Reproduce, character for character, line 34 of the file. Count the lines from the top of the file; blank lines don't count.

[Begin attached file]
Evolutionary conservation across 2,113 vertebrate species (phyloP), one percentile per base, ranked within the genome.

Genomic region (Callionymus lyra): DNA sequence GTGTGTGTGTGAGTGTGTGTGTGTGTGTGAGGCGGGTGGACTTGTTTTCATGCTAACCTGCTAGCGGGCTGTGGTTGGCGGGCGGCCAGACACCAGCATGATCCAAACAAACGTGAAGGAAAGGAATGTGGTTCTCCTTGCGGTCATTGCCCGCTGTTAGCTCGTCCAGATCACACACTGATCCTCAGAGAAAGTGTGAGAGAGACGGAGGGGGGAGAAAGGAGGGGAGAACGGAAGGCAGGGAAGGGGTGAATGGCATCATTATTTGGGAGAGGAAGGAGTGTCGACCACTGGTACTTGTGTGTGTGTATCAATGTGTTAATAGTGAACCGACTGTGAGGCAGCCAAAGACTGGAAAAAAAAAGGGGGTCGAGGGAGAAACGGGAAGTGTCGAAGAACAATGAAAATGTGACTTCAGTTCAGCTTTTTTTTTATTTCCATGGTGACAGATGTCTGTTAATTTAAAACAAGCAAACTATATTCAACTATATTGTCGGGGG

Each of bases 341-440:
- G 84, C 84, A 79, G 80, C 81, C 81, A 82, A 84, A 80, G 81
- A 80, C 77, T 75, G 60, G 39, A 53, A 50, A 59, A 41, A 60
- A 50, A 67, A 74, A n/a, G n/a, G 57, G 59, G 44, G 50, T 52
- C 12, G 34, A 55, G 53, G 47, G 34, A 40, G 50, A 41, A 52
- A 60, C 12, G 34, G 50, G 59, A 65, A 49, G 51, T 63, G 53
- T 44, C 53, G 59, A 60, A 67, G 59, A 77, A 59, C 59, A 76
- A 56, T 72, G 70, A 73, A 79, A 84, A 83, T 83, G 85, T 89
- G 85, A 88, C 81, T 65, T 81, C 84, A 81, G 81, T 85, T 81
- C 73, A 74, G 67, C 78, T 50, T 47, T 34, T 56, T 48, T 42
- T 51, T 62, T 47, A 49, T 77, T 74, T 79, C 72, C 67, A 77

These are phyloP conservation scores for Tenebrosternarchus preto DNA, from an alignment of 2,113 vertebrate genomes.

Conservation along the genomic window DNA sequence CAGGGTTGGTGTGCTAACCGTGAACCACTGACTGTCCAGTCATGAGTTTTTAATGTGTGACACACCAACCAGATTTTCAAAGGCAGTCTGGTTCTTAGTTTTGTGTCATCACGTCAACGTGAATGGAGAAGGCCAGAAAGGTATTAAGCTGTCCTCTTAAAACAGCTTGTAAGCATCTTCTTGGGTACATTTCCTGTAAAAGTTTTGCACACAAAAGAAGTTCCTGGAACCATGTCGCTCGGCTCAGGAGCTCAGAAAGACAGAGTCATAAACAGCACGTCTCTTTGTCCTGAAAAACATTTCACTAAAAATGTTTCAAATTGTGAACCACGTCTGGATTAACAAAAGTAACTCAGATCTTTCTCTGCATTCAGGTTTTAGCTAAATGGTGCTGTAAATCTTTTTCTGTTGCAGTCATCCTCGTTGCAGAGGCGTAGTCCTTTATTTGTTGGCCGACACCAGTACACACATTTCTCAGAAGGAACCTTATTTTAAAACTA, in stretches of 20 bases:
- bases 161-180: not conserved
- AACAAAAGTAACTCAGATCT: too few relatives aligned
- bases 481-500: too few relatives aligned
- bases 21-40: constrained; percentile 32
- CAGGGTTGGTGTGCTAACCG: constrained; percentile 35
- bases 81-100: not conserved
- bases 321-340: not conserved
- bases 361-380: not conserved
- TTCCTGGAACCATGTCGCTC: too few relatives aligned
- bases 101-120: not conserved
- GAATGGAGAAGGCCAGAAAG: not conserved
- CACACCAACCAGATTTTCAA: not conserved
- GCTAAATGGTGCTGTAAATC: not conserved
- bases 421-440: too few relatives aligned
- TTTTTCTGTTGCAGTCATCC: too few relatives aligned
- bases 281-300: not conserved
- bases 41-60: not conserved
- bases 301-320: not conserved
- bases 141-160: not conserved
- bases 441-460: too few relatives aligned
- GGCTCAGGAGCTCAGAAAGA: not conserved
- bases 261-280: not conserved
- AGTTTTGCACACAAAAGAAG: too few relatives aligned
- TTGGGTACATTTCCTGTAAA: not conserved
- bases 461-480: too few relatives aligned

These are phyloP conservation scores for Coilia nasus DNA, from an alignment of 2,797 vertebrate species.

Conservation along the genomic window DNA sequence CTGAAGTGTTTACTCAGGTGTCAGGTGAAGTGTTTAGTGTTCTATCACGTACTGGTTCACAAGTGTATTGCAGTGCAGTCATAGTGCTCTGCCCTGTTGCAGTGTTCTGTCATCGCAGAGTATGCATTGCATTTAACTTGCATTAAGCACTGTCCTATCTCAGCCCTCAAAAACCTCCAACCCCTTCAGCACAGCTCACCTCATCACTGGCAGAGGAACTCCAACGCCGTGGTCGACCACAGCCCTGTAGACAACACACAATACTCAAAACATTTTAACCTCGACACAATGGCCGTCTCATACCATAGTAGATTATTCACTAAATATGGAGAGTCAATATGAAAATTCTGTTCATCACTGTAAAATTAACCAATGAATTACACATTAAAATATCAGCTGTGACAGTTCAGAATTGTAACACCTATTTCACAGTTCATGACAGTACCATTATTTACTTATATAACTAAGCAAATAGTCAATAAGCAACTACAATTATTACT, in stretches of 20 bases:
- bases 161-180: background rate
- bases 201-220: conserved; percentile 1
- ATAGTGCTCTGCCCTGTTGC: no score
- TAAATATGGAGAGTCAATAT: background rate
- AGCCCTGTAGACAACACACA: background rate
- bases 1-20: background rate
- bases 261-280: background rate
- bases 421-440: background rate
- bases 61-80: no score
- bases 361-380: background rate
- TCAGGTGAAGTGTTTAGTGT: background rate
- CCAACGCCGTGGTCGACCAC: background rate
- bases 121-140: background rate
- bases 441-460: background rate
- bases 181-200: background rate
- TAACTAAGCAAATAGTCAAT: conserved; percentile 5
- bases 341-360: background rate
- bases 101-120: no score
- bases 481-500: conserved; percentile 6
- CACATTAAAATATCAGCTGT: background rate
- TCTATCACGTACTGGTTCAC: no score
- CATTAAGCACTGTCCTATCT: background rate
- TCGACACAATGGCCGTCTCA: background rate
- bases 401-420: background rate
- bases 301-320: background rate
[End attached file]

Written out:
- bases 141-160: not conserved